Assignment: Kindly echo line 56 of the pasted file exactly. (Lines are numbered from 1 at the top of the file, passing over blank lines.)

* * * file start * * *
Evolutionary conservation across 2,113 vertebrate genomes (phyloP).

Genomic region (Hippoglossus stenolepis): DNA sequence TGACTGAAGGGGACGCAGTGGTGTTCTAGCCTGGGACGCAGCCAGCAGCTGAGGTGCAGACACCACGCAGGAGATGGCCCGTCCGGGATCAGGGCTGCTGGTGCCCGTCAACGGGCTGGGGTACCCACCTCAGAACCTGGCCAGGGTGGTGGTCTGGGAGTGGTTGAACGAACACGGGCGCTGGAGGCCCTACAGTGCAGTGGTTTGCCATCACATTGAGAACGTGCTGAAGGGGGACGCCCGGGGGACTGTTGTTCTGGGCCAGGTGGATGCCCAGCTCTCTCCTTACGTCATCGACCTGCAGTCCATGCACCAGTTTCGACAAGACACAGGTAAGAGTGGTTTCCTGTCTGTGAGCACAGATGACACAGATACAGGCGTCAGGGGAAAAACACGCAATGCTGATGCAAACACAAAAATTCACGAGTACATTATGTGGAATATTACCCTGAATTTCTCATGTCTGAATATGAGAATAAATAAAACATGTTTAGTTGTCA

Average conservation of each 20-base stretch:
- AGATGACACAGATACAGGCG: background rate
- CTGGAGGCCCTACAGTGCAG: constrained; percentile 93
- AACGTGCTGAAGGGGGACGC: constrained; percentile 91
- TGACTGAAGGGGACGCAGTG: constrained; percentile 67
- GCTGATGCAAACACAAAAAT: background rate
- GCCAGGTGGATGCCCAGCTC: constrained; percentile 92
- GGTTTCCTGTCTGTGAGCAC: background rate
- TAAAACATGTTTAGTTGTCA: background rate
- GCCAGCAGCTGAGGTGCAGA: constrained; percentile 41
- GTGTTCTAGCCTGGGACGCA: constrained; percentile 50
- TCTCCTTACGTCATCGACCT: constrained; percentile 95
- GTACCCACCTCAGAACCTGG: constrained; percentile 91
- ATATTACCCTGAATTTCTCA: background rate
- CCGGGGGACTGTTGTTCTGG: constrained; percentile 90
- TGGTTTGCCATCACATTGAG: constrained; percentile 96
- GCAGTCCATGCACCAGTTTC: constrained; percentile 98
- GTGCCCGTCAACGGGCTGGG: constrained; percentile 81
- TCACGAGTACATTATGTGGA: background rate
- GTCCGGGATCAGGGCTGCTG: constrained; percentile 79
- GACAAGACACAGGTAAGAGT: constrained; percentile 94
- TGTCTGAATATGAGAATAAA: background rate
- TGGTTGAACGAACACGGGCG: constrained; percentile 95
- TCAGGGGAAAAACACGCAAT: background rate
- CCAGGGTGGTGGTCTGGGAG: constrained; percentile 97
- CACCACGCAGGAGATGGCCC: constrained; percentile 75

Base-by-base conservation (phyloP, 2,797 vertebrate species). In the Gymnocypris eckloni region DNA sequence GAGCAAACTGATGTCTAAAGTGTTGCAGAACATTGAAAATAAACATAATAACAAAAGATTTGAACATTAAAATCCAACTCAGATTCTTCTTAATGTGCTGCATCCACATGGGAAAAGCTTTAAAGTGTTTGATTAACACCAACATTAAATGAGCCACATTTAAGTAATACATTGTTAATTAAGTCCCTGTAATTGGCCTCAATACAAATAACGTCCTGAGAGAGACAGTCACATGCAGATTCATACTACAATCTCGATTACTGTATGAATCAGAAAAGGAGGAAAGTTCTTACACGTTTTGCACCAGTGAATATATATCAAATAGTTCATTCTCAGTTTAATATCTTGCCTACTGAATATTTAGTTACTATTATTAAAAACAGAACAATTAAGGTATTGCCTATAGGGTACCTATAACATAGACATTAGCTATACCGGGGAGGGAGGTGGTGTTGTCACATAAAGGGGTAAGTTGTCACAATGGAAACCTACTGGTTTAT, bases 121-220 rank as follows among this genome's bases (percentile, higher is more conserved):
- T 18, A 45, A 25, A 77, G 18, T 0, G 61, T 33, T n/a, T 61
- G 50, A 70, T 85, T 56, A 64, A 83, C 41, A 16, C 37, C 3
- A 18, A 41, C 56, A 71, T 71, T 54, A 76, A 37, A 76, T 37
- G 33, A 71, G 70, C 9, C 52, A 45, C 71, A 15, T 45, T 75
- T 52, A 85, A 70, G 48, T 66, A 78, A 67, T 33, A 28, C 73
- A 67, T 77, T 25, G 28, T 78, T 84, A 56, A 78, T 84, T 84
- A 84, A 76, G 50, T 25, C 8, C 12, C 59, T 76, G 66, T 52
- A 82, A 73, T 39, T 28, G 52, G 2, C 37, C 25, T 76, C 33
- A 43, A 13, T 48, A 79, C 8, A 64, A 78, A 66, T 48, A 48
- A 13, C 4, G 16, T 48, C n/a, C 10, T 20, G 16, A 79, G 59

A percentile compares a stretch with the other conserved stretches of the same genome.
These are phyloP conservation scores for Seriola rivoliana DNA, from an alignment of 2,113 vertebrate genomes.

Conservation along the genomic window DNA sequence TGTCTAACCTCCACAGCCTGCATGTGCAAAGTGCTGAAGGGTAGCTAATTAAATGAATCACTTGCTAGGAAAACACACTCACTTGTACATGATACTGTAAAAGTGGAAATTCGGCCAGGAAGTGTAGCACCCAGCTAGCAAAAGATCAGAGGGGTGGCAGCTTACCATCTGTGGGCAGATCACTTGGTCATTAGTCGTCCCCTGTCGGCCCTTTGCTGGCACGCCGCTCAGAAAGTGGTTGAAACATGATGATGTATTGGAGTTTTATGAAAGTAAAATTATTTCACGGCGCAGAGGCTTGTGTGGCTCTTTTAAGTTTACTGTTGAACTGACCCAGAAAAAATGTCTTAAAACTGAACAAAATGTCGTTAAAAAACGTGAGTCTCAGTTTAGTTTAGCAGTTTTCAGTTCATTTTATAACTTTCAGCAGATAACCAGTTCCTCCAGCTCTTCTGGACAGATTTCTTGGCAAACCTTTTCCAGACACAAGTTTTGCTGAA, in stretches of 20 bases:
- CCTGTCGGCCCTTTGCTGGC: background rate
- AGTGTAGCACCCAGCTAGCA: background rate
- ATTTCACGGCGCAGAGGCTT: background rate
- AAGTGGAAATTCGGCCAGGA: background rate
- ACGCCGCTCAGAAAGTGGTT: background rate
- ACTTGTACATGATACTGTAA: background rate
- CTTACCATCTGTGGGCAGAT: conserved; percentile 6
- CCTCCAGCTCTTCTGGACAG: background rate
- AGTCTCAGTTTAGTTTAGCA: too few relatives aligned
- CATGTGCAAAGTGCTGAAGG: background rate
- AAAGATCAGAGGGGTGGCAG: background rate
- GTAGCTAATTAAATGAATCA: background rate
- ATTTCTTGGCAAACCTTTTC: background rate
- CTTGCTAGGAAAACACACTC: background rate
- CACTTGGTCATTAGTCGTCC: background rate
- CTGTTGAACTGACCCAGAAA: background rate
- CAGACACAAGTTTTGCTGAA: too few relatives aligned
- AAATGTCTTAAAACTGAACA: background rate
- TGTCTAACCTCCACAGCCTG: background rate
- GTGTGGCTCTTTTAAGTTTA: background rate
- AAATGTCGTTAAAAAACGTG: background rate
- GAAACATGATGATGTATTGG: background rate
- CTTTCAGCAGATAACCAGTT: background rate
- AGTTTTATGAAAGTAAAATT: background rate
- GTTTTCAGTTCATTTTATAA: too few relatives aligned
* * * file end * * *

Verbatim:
- CTTGCTAGGAAAACACACTC: background rate